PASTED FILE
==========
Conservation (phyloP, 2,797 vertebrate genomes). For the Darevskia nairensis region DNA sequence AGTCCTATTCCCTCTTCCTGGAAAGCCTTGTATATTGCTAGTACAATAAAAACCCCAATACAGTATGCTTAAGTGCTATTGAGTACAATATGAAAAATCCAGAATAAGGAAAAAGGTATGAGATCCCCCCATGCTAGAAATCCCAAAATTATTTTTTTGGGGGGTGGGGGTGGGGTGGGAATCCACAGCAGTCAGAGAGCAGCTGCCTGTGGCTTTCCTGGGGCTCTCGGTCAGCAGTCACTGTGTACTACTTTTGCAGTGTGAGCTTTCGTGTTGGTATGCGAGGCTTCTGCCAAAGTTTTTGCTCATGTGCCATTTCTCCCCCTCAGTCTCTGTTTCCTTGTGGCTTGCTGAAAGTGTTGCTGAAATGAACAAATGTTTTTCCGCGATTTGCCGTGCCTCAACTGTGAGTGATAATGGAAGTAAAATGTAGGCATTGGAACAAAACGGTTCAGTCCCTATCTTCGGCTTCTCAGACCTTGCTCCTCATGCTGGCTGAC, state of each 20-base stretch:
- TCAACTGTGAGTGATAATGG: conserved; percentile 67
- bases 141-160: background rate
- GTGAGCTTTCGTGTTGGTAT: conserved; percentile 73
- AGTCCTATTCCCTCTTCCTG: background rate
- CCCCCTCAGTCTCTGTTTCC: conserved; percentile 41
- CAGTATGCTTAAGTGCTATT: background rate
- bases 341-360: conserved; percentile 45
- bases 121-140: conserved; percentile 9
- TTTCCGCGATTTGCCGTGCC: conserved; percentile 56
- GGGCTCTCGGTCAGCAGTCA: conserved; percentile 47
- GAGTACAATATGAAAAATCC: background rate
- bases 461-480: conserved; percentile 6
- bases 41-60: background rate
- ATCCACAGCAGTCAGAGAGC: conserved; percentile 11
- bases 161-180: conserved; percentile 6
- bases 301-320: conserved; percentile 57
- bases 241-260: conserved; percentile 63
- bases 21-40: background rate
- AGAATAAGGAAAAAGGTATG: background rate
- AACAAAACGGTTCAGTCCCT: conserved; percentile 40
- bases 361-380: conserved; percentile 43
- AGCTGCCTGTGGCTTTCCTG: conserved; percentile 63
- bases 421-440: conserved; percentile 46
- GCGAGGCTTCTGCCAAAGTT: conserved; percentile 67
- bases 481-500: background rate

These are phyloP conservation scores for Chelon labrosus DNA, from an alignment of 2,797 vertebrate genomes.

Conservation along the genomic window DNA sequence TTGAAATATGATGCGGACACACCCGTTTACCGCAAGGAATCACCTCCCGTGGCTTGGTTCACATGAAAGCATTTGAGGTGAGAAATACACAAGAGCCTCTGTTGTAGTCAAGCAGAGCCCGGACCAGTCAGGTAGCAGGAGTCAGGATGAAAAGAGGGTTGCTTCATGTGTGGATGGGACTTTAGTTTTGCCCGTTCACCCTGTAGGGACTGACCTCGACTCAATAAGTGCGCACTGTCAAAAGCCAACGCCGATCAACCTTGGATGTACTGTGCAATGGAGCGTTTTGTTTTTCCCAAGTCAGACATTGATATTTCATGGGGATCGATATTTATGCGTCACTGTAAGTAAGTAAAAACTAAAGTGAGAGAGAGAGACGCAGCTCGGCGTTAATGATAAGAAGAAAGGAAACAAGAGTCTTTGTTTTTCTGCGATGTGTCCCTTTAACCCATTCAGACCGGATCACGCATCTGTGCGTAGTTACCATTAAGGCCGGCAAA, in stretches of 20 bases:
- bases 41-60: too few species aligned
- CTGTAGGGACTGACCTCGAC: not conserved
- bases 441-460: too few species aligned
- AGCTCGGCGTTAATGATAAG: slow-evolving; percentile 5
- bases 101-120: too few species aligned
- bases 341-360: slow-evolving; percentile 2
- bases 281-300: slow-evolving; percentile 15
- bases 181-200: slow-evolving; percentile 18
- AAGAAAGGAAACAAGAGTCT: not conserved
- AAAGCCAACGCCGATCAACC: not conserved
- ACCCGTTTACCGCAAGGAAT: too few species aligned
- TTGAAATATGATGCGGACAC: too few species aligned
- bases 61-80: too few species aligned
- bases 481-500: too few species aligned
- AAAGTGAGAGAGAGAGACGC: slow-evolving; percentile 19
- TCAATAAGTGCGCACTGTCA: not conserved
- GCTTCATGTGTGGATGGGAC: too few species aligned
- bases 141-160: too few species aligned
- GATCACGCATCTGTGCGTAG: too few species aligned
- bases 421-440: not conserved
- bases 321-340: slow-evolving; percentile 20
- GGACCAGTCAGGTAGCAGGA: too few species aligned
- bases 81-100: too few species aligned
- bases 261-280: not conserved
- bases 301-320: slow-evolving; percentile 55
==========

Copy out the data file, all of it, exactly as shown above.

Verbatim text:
Conservation (phyloP, 2,797 vertebrate genomes). For the Darevskia nairensis region DNA sequence AGTCCTATTCCCTCTTCCTGGAAAGCCTTGTATATTGCTAGTACAATAAAAACCCCAATACAGTATGCTTAAGTGCTATTGAGTACAATATGAAAAATCCAGAATAAGGAAAAAGGTATGAGATCCCCCCATGCTAGAAATCCCAAAATTATTTTTTTGGGGGGTGGGGGTGGGGTGGGAATCCACAGCAGTCAGAGAGCAGCTGCCTGTGGCTTTCCTGGGGCTCTCGGTCAGCAGTCACTGTGTACTACTTTTGCAGTGTGAGCTTTCGTGTTGGTATGCGAGGCTTCTGCCAAAGTTTTTGCTCATGTGCCATTTCTCCCCCTCAGTCTCTGTTTCCTTGTGGCTTGCTGAAAGTGTTGCTGAAATGAACAAATGTTTTTCCGCGATTTGCCGTGCCTCAACTGTGAGTGATAATGGAAGTAAAATGTAGGCATTGGAACAAAACGGTTCAGTCCCTATCTTCGGCTTCTCAGACCTTGCTCCTCATGCTGGCTGAC, state of each 20-base stretch:
- TCAACTGTGAGTGATAATGG: conserved; percentile 67
- bases 141-160: background rate
- GTGAGCTTTCGTGTTGGTAT: conserved; percentile 73
- AGTCCTATTCCCTCTTCCTG: background rate
- CCCCCTCAGTCTCTGTTTCC: conserved; percentile 41
- CAGTATGCTTAAGTGCTATT: background rate
- bases 341-360: conserved; percentile 45
- bases 121-140: conserved; percentile 9
- TTTCCGCGATTTGCCGTGCC: conserved; percentile 56
- GGGCTCTCGGTCAGCAGTCA: conserved; percentile 47
- GAGTACAATATGAAAAATCC: background rate
- bases 461-480: conserved; percentile 6
- bases 41-60: background rate
- ATCCACAGCAGTCAGAGAGC: conserved; percentile 11
- bases 161-180: conserved; percentile 6
- bases 301-320: conserved; percentile 57
- bases 241-260: conserved; percentile 63
- bases 21-40: background rate
- AGAATAAGGAAAAAGGTATG: background rate
- AACAAAACGGTTCAGTCCCT: conserved; percentile 40
- bases 361-380: conserved; percentile 43
- AGCTGCCTGTGGCTTTCCTG: conserved; percentile 63
- bases 421-440: conserved; percentile 46
- GCGAGGCTTCTGCCAAAGTT: conserved; percentile 67
- bases 481-500: background rate

These are phyloP conservation scores for Chelon labrosus DNA, from an alignment of 2,797 vertebrate genomes.

Conservation along the genomic window DNA sequence TTGAAATATGATGCGGACACACCCGTTTACCGCAAGGAATCACCTCCCGTGGCTTGGTTCACATGAAAGCATTTGAGGTGAGAAATACACAAGAGCCTCTGTTGTAGTCAAGCAGAGCCCGGACCAGTCAGGTAGCAGGAGTCAGGATGAAAAGAGGGTTGCTTCATGTGTGGATGGGACTTTAGTTTTGCCCGTTCACCCTGTAGGGACTGACCTCGACTCAATAAGTGCGCACTGTCAAAAGCCAACGCCGATCAACCTTGGATGTACTGTGCAATGGAGCGTTTTGTTTTTCCCAAGTCAGACATTGATATTTCATGGGGATCGATATTTATGCGTCACTGTAAGTAAGTAAAAACTAAAGTGAGAGAGAGAGACGCAGCTCGGCGTTAATGATAAGAAGAAAGGAAACAAGAGTCTTTGTTTTTCTGCGATGTGTCCCTTTAACCCATTCAGACCGGATCACGCATCTGTGCGTAGTTACCATTAAGGCCGGCAAA, in stretches of 20 bases:
- bases 41-60: too few species aligned
- CTGTAGGGACTGACCTCGAC: not conserved
- bases 441-460: too few species aligned
- AGCTCGGCGTTAATGATAAG: slow-evolving; percentile 5
- bases 101-120: too few species aligned
- bases 341-360: slow-evolving; percentile 2
- bases 281-300: slow-evolving; percentile 15
- bases 181-200: slow-evolving; percentile 18
- AAGAAAGGAAACAAGAGTCT: not conserved
- AAAGCCAACGCCGATCAACC: not conserved
- ACCCGTTTACCGCAAGGAAT: too few species aligned
- TTGAAATATGATGCGGACAC: too few species aligned
- bases 61-80: too few species aligned
- bases 481-500: too few species aligned
- AAAGTGAGAGAGAGAGACGC: slow-evolving; percentile 19
- TCAATAAGTGCGCACTGTCA: not conserved
- GCTTCATGTGTGGATGGGAC: too few species aligned
- bases 141-160: too few species aligned
- GATCACGCATCTGTGCGTAG: too few species aligned
- bases 421-440: not conserved
- bases 321-340: slow-evolving; percentile 20
- GGACCAGTCAGGTAGCAGGA: too few species aligned
- bases 81-100: too few species aligned
- bases 261-280: not conserved
- bases 301-320: slow-evolving; percentile 55